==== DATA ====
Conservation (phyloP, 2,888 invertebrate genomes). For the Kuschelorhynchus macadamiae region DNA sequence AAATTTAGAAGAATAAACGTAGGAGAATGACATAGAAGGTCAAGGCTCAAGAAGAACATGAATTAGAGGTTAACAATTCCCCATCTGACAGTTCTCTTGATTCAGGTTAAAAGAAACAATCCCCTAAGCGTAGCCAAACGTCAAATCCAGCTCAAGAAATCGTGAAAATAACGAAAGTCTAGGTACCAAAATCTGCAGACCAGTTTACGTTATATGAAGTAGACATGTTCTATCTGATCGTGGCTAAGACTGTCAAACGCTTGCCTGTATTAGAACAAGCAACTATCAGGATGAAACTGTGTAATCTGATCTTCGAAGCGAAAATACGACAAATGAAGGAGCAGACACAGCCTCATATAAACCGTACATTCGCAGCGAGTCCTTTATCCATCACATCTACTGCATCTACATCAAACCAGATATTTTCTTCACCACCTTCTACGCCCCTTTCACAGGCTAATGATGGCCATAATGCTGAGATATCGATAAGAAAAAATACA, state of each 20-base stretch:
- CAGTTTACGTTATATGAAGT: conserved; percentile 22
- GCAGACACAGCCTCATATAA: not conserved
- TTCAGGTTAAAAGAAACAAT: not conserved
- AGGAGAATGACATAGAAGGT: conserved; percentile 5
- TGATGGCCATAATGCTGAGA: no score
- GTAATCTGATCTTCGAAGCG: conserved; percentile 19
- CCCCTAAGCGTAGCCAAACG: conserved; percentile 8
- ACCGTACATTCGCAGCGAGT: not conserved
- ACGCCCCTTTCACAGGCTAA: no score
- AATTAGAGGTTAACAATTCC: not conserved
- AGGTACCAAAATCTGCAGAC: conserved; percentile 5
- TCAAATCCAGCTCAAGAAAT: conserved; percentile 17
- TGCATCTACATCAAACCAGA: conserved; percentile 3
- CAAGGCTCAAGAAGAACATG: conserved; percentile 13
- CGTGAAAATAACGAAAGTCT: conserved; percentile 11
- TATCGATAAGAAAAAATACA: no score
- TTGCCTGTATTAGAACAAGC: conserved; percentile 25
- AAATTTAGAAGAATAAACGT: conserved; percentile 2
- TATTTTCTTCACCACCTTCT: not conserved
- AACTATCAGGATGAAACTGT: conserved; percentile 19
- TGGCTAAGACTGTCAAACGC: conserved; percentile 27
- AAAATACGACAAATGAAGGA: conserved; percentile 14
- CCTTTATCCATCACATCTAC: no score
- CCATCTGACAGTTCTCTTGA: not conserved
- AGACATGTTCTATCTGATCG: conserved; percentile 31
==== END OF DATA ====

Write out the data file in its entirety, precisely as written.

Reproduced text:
Conservation (phyloP, 2,888 invertebrate genomes). For the Kuschelorhynchus macadamiae region DNA sequence AAATTTAGAAGAATAAACGTAGGAGAATGACATAGAAGGTCAAGGCTCAAGAAGAACATGAATTAGAGGTTAACAATTCCCCATCTGACAGTTCTCTTGATTCAGGTTAAAAGAAACAATCCCCTAAGCGTAGCCAAACGTCAAATCCAGCTCAAGAAATCGTGAAAATAACGAAAGTCTAGGTACCAAAATCTGCAGACCAGTTTACGTTATATGAAGTAGACATGTTCTATCTGATCGTGGCTAAGACTGTCAAACGCTTGCCTGTATTAGAACAAGCAACTATCAGGATGAAACTGTGTAATCTGATCTTCGAAGCGAAAATACGACAAATGAAGGAGCAGACACAGCCTCATATAAACCGTACATTCGCAGCGAGTCCTTTATCCATCACATCTACTGCATCTACATCAAACCAGATATTTTCTTCACCACCTTCTACGCCCCTTTCACAGGCTAATGATGGCCATAATGCTGAGATATCGATAAGAAAAAATACA, state of each 20-base stretch:
- CAGTTTACGTTATATGAAGT: conserved; percentile 22
- GCAGACACAGCCTCATATAA: not conserved
- TTCAGGTTAAAAGAAACAAT: not conserved
- AGGAGAATGACATAGAAGGT: conserved; percentile 5
- TGATGGCCATAATGCTGAGA: no score
- GTAATCTGATCTTCGAAGCG: conserved; percentile 19
- CCCCTAAGCGTAGCCAAACG: conserved; percentile 8
- ACCGTACATTCGCAGCGAGT: not conserved
- ACGCCCCTTTCACAGGCTAA: no score
- AATTAGAGGTTAACAATTCC: not conserved
- AGGTACCAAAATCTGCAGAC: conserved; percentile 5
- TCAAATCCAGCTCAAGAAAT: conserved; percentile 17
- TGCATCTACATCAAACCAGA: conserved; percentile 3
- CAAGGCTCAAGAAGAACATG: conserved; percentile 13
- CGTGAAAATAACGAAAGTCT: conserved; percentile 11
- TATCGATAAGAAAAAATACA: no score
- TTGCCTGTATTAGAACAAGC: conserved; percentile 25
- AAATTTAGAAGAATAAACGT: conserved; percentile 2
- TATTTTCTTCACCACCTTCT: not conserved
- AACTATCAGGATGAAACTGT: conserved; percentile 19
- TGGCTAAGACTGTCAAACGC: conserved; percentile 27
- AAAATACGACAAATGAAGGA: conserved; percentile 14
- CCTTTATCCATCACATCTAC: no score
- CCATCTGACAGTTCTCTTGA: not conserved
- AGACATGTTCTATCTGATCG: conserved; percentile 31